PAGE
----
Scientists ask public to help decode whale song
Marine scientists have launched an appeal asking wildlife enthusiasts for help in decoding the secrets of whale song in a global “crowdsourcing” experiment.
Experts in the UK and north America are asking “citizen scientists” to study and sift through about 15,000 recordings of calls by pilot whales and killer whales around the planet, to see if new phrases, meanings and dialects can be uncovered.
The Whale Project, launched on Tuesday by Scientific American and the online citizen science organisation The Zooniverse, is similar to the first major attempt to use crowdsourcing by amateur astronomers to help discover new galaxies by studying images taken by the Hubble space telescope in July 2007.
Participants visiting whale.fm will be asked to study and then compare the sound wave patterns, or spectograms, of calls made by whales in different pods and families of whales around the world.
They will be asked to identify identical or very similar sound wave patterns, and will be able to play back each sound excerpt to help them match segments. Every sound recording is linked to a specific location in the sea, or geotagged, allowing scientists to precisely place clusters of calls in the areas where specific families of whale are known to inhabit.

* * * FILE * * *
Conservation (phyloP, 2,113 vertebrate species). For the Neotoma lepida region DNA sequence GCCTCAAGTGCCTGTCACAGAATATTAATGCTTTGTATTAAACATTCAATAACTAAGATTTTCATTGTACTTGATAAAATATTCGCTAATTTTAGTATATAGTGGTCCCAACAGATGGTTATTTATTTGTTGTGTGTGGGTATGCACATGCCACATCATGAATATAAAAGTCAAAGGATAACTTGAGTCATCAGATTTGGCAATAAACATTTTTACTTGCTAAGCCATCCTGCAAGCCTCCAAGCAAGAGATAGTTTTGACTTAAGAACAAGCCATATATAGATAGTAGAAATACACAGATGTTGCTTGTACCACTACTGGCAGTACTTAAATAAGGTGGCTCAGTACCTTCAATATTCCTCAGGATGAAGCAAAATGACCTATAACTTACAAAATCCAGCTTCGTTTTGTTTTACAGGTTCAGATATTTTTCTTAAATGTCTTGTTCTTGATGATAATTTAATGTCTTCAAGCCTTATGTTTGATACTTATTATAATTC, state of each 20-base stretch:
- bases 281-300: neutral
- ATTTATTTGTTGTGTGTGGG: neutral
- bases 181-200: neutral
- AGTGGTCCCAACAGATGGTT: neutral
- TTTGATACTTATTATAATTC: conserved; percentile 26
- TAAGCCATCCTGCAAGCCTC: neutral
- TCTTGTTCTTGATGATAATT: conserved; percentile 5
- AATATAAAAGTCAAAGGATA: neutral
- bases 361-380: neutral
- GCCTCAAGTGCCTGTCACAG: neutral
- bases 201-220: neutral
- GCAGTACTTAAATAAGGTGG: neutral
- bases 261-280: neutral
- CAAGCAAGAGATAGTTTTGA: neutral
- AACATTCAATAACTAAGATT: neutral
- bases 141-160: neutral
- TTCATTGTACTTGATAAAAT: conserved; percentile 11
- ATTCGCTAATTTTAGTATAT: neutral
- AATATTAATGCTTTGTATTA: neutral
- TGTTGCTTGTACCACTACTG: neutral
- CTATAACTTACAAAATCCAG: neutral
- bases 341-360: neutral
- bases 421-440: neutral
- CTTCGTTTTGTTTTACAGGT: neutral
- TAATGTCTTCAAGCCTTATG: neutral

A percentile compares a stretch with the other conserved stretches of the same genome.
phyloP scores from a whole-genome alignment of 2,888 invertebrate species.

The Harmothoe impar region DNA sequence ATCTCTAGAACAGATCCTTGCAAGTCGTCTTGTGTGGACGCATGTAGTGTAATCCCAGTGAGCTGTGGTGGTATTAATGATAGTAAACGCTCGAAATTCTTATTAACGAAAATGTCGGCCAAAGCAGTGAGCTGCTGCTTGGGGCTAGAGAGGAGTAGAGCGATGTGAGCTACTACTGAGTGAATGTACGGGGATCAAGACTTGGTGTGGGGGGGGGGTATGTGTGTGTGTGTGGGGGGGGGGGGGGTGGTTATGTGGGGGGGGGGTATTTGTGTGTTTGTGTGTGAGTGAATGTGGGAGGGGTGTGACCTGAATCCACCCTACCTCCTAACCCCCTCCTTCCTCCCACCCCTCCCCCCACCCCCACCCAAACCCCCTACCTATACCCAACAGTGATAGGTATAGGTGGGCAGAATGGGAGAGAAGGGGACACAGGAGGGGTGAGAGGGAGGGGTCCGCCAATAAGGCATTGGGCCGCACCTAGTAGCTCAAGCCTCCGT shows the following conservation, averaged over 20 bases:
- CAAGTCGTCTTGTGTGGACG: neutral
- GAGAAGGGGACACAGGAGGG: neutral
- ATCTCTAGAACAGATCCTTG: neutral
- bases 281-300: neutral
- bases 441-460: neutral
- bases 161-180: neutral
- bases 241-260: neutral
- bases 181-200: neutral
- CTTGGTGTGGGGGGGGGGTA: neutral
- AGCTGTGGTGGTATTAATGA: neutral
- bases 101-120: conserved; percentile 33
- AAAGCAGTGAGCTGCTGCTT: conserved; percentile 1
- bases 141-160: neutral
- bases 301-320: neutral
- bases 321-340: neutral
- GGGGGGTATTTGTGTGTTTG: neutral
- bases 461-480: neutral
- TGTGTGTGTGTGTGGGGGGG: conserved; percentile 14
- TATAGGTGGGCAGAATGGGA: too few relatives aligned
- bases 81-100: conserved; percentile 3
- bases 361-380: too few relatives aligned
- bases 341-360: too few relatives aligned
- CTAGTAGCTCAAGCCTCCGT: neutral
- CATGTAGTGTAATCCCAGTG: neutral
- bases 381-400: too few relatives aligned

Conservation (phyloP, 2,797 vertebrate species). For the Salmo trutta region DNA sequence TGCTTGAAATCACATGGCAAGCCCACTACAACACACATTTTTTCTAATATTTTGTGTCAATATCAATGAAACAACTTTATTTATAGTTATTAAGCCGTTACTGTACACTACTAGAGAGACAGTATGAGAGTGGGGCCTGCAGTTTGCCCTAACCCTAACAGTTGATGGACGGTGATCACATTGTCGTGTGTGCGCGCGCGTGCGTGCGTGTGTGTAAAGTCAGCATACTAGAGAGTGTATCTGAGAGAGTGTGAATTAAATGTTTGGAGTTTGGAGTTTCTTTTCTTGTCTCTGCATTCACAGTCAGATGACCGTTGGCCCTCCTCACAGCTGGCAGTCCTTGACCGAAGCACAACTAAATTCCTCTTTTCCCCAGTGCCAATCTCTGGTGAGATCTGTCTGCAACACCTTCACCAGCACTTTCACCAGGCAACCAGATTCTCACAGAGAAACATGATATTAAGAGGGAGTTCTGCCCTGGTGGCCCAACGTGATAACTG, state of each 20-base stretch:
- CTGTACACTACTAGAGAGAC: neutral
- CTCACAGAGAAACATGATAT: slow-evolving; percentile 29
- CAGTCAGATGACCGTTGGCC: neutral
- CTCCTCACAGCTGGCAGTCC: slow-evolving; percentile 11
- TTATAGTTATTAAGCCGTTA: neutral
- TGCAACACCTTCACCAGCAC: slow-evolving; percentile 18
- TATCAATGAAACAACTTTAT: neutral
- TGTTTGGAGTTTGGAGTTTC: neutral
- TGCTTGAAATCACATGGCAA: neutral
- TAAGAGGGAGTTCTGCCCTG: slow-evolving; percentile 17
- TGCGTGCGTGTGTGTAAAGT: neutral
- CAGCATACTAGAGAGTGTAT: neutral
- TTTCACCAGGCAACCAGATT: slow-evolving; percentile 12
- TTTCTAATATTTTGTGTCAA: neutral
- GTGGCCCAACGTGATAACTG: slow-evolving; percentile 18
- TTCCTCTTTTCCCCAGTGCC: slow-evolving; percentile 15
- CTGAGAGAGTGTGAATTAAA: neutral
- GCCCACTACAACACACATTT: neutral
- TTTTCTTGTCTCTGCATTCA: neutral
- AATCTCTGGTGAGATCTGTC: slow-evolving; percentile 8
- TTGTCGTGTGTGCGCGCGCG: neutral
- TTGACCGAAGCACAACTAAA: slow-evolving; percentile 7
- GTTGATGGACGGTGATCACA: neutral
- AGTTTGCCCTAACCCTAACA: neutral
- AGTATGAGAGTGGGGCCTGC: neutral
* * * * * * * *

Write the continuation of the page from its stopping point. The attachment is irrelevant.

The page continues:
Prof Ian Boyd, one of the project’s collaborators from the University of St Andrews’ sea mammal research unit, said scientists had discovered that people were often naturally much more able than computers to see similarities in complex spectograms.
“The first thing we want them to do is compare the images because what the human brain is very, very good at doing is comparing images, and is much better than a computer,” Boyd said. “For someone like me who’s tone deaf, who isn’t very good at telling sounds apart, we’re very, very good at making distinctions between small changes in shapes and objects.”